On Tuesday, Apple was ordered to pay Ireland as much as $14.5 billion in back taxes. That’s because the European Union ruled that the tech giant gave special and illegal tax treatment to the country.
Shortly after the decision, the U.S. Treasury Department expressed disappointment.
“The commission’s actions could threaten to undermine foreign investment, the business climate in Europe, and the important spirit of economic partnership between the U.S. and the EU,” the department said in a statement.
Last week, the Treasury Department warned that the European Commission was overstepping its powers and becoming a “supranational tax authority.”
The U.S. is trying to protect its revenue, explained Alan Auerbach, an economics professor at the University of California, Berkeley and former deputy chief of staff on the U.S. Joint Committee on Taxation.
“If Apple pays more taxes in Ireland, that means it will pay fewer taxes in the U.S. to the extent that it repatriates any of those earnings from Ireland,” he said. “[That’s] because the U.S. gives foreign tax credits for taxes paid in foreign countries.”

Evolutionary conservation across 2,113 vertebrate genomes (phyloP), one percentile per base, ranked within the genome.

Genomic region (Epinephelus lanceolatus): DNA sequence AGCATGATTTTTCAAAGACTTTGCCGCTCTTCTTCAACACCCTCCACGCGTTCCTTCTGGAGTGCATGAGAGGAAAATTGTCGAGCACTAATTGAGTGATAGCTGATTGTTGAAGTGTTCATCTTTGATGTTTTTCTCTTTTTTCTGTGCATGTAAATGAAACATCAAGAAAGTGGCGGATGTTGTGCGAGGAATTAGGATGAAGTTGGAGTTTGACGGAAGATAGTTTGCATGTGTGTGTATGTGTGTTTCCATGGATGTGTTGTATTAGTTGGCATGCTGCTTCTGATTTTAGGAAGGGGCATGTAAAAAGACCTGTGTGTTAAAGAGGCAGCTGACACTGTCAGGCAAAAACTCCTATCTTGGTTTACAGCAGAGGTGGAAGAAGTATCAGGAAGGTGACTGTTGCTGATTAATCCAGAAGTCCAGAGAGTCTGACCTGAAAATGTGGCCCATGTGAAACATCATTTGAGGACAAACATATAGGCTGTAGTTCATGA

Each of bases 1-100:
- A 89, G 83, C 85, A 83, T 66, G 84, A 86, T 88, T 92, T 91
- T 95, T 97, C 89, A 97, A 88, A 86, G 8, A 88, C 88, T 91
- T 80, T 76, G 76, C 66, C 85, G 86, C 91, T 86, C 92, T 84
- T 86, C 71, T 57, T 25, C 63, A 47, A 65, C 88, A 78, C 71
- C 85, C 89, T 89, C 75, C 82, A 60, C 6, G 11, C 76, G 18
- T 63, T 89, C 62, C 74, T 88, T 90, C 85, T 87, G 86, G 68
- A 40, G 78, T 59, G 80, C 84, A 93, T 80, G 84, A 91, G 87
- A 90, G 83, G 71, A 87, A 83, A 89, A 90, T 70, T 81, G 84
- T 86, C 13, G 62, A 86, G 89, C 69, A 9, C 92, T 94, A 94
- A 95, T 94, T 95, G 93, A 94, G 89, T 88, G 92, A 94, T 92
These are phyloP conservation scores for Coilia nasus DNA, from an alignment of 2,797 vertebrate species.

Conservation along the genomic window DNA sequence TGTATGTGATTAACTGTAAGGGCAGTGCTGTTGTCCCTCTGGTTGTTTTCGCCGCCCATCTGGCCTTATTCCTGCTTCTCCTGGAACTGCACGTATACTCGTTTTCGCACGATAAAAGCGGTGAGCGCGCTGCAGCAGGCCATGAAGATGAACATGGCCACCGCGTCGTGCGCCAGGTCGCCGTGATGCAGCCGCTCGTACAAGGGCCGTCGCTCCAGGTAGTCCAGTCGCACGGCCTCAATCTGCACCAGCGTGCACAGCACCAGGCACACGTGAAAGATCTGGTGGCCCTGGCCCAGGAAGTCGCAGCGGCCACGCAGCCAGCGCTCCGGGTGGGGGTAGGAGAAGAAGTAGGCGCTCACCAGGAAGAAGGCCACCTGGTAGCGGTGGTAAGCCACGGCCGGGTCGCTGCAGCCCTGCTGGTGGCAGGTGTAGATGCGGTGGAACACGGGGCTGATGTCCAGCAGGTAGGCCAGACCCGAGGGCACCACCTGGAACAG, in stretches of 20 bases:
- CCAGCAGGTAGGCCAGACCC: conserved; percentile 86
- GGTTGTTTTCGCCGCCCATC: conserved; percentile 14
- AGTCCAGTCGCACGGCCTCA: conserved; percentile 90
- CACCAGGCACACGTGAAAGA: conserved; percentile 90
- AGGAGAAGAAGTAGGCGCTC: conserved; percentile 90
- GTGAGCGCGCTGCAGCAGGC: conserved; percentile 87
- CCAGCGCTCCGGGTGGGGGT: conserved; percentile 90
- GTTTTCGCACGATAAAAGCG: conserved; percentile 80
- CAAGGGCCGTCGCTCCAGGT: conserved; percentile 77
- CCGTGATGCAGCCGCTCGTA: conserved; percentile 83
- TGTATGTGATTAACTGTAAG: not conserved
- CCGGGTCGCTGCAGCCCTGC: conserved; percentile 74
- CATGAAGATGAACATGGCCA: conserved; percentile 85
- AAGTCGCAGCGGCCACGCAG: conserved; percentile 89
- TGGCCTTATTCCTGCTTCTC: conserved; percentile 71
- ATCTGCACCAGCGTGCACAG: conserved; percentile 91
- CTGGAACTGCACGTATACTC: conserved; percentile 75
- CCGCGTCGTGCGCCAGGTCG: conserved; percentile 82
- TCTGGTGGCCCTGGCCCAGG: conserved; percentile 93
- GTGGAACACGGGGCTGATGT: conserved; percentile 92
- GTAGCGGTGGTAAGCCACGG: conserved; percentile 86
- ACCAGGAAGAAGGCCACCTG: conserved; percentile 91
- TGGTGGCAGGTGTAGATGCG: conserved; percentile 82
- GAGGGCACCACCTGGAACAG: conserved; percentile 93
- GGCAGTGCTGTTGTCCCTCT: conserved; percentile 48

Another reason the U.S. is on Apple’s team?
“It’s a big engine of activity in Silicon Valley and other places in the U.S. The Treasury may feel that it’s important for Apple to remain a healthy company,” he said.
The U.S. Treasury has also complained that the commission is unfairly targeting American businesses and that its retroactive penalties go against legal principles.
“The expectation is that it would not be retroactive,” said Diane Ring, who teaches international taxation at Boston College Law School. “It would be forward-looking: ‘Ireland you shouldn’t do this again with Apple.’”
Both Ireland and Apple said they would appeal.
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